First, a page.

BOOK REVIEW / Statesman who bottled out: 'Tired and Emotional: The Life of Lord George Brown' - Peter Paterson: Chatto, 20 pounds

George Brown was sometimes the worse for drink, but more often he was all the better for it. It fuelled him, consoled him and turned him into an irresistible political character. As a Times leader argued in 1967, on his suitability for high office: 'No one has ever been met who behaves like Mr Brown . . . he is impossible: he is 'too much'; one would not invite him to cucumber sandwiches with one's maiden aunt - but he is a remarkable man with some of the qualities and all the courage of a great statesman.' Nine years later, when Brown announced his resignation from the Labour Party and promptly fell over in the gutter, the Times again sprang to his defence, declaring that 'George Brown drunk is a better man than the Prime Minister (Harold Wilson) sober.'

There were, of course, strong political reasons for Brown's sympathetic treatment from the Tory press. He was a right-wing Labour man of the old school, reared by Ernest Bevin, more Gaitskellite than Gaitskell himself. He was an unswerving supporter of British membership of the Common Market, an early witch-hunter of Trotskyist 'entryists' in the Labour Party and a scourge of CND (it was he who proposed the expulsion of Bertrand Russell from the Labour Party). His first speech at a party conference, as a young delegate in 1939, was a withering attack on Sir Stafford Cripps.

But it was not merely his anti-Leftist stance that earned George Brown the affection of the Fourth Estate - and, so far as one can judge, the public. Amid the calculating compromisers and time- serving placemen of the Wilson governments in the 1960s, he stood out as a man of passion and almost reckless determination. He was a Cabinet minister for only three and a half years, first as the founder of the Department of Economic Affairs and then as Foreign Secretary, and although the former - with its now-forgotten National Plan - was doomed to failure, his achievements during his 18-month tenure of the Foreign Office were substantial. Peter Paterson argues, persuasively, that more than any other individual he was responsible for our joining the Common Market, battering on the door of Europe while much of the Cabinet was opposed to the policy and Harold Wilson was slyly ambivalent. He also wrote and forced through Resolution 242 of the UN Security Council, to this day the basic text for a Middle East settlement.

Inevitably, however, his Foreign Secretaryship tends to be remembered for other reasons, especially by those ambassadors (and their wives) whom he insulted. Even before Labour came to office, a briefing note prepared by the American Embassy in London for President Kennedy drew attention to certain of Brown's 'character defects such as irascibility, impulsiveness and heavy drinking', and Paterson fills many pages of his entertaining book with eye-popping anecdotes of undiplomatic eruptions.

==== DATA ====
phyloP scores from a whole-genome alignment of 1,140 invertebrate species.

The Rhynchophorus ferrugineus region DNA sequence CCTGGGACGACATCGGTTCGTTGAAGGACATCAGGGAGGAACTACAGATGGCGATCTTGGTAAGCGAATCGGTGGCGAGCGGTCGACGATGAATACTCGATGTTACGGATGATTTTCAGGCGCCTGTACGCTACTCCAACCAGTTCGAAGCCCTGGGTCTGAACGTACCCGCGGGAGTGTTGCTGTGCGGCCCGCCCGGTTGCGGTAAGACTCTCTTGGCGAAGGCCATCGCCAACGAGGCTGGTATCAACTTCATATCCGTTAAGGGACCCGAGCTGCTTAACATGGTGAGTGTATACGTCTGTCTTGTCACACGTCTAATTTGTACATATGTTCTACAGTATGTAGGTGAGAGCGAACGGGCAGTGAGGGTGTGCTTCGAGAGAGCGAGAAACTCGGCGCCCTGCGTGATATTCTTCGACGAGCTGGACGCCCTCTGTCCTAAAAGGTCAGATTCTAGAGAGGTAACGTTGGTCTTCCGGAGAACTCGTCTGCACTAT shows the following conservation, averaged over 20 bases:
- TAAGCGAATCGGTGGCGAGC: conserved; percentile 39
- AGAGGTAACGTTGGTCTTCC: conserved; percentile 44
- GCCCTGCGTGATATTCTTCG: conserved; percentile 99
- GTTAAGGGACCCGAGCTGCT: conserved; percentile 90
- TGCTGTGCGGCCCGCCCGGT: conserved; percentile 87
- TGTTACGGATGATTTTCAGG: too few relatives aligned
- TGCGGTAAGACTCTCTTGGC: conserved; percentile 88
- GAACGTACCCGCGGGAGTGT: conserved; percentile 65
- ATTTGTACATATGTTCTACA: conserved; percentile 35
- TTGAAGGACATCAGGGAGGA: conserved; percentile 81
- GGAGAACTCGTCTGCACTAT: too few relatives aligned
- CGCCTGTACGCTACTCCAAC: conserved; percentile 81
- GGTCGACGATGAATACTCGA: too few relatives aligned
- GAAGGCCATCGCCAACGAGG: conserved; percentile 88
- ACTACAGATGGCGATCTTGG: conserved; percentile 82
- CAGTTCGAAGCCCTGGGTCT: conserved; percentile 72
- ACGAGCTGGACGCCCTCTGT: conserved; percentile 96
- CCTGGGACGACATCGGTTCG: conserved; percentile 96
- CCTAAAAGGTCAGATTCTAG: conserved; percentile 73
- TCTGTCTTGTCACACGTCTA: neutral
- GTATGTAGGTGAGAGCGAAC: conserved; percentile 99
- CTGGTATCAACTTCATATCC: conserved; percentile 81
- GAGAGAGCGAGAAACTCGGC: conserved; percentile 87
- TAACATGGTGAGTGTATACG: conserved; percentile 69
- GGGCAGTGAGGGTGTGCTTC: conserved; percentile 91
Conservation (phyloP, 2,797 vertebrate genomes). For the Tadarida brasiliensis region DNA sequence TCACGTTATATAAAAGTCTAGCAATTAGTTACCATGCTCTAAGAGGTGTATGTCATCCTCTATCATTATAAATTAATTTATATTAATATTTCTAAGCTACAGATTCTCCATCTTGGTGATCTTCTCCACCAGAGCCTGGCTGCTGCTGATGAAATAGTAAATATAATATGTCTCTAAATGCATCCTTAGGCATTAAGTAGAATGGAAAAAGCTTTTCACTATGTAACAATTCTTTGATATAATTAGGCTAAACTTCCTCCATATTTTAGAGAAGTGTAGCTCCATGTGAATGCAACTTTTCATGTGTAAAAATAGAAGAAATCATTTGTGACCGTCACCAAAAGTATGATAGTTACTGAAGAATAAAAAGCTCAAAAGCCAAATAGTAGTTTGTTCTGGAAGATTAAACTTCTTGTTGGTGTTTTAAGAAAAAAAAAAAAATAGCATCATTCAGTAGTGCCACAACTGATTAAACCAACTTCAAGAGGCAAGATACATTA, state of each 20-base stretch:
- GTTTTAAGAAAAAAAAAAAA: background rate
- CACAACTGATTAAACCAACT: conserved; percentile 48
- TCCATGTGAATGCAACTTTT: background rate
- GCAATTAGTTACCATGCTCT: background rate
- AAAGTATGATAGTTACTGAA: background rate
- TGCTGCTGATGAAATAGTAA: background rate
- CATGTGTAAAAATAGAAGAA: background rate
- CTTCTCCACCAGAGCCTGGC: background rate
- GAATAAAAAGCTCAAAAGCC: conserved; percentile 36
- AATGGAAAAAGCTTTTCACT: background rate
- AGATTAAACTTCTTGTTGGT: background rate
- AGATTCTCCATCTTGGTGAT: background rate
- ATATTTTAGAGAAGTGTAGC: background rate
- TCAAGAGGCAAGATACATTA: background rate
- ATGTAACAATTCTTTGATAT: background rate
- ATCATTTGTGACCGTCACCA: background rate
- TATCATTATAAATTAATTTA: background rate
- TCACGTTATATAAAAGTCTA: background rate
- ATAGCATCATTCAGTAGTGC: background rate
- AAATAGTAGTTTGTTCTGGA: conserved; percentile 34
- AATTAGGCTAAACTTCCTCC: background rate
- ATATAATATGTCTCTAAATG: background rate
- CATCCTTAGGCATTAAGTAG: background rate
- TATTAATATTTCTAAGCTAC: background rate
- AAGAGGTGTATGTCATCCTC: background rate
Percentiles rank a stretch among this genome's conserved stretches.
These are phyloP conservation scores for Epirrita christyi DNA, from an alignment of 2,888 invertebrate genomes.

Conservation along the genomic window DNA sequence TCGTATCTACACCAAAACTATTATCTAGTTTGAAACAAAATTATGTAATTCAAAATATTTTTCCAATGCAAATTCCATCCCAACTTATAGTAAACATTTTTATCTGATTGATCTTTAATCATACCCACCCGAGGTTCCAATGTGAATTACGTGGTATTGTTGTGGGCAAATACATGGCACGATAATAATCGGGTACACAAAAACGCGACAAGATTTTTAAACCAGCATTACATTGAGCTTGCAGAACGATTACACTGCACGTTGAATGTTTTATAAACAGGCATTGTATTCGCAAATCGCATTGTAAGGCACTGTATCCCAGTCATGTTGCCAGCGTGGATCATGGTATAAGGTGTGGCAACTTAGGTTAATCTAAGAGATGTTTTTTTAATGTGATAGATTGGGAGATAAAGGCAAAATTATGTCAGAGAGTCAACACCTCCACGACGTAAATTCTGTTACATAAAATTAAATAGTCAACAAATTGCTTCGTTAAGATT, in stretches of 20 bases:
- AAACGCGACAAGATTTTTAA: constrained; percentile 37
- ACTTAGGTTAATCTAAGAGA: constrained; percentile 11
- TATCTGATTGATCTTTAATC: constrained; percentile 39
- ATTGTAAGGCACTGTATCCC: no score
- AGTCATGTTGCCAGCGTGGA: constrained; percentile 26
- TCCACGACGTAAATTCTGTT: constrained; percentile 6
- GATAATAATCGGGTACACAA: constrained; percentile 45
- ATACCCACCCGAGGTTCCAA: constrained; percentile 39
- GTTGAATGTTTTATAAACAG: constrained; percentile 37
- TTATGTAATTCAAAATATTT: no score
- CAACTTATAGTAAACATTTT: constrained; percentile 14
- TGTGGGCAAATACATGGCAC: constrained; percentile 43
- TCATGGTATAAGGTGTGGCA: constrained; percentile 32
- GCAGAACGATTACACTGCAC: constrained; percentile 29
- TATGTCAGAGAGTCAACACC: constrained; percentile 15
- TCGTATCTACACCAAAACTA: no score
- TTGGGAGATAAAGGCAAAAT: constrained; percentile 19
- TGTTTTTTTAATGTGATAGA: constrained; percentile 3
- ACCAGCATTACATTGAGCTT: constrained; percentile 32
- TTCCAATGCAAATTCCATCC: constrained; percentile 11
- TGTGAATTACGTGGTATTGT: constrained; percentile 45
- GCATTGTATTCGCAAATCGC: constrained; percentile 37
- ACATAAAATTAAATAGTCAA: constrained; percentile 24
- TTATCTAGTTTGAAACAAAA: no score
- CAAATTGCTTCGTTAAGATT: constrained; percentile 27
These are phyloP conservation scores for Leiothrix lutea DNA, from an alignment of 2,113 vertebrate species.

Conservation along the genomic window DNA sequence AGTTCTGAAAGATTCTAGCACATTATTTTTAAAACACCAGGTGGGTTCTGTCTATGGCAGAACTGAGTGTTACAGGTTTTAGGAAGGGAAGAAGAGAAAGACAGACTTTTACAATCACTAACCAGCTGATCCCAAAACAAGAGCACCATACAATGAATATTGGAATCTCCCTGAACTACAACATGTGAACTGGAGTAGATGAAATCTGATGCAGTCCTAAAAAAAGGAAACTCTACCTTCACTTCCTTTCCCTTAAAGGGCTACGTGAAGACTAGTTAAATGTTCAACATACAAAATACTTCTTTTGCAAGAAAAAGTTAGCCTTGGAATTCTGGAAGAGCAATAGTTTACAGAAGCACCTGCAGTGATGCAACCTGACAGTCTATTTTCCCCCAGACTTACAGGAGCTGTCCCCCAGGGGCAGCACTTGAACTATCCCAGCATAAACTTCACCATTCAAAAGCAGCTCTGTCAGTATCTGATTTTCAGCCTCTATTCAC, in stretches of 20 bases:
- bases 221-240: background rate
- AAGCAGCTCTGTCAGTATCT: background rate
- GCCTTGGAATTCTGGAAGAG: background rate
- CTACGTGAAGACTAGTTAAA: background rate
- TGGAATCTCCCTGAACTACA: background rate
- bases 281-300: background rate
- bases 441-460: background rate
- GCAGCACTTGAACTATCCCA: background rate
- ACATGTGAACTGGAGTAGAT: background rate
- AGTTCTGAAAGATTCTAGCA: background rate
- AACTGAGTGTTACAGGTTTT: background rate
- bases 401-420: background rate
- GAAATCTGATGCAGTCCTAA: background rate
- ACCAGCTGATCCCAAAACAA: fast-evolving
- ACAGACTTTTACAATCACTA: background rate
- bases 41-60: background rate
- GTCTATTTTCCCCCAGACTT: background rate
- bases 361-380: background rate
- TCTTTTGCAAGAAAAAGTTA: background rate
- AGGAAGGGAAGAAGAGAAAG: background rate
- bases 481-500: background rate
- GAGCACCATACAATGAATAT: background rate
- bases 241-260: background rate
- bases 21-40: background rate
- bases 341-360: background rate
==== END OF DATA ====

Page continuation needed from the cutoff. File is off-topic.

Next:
Brown's boozy instability was married to a huge chippiness about class. Born in the Peabody Buildings in Lambeth and having left school at 15, he never conquered his resentment of the middle-class, Oxbridge-educated intellectuals who dominated the Labour Party in the 1950s and 1960s, whom he suspected of looking down on him. The suspicion was not unjustified - Dick Crossman, who was once thumped by him in a House of Commons corridor, referred to Brown and other working-class Labourites as 'illiterates' - but it led to his self-destructive feud with Harold Wilson, who had not only won one of the most brilliant Oxford Firsts this century but also had the temerity to defeat him in the 1963 leadership election after the death of Hugh Gaitskell.

There is no definitive tally of how many times Brown threatened to resign from Wilson's Cabinet in the 1960s, but the number is certainly in double figures (Paterson puts it at 17). He eventually ran out of rope on the Ides of March, 1968, after a night as bizarre as any in parliamentary history. Wilson convened an emergency meeting of the Privy Council to declare a non-statutory Bank Holiday the following day, enabling him to close the London gold market and prevent a run on sterling. Brown - for reasons that are still in dispute - did not receive his invitation to the meeting, even though he was officially Deputy Prime Minister as well as Foreign Secretary. Furious at his exclusion, he gathered a midnight cabal of other ministers at the Commons, rang Downing Street and demanded Wilson's immediate attendance. Tony Benn, who was with Brown at the time, heard him yelling down the phone: 'Now don't say that; don't say in my condition. That may have been true some other nights, but not tonight. Don't say in my condition.'

Perhaps he wasn't squiffy, but he was certainly in a wild mood that evening. Although Barbara Castle thought him 'emotion- intoxicated, not drunk', she also recorded that when she had gone through the division lobby with him at 10 o'clock he had unbuttoned the back of her blouse and 'grinned like a schoolboy'.

Brown and his gang finally met Wilson at Downing Street at 1.30 am, whereupon, in Benn's words, 'George stood up and shrieked and bellowed and shouted abuse as he went round the table, then left the room.' He lurched back to the Commons, loudly airing his grievances in the Tea Room and elsewhere. 'Is George Brown resigning?' the Tory MP James Prior asked a policeman in the corridor behind the chamber. 'I don't know, sir,' the officer replied, 'but I've just heard him tell Ray Gunter he'll never serve under that bloody little man again.' And nor he did.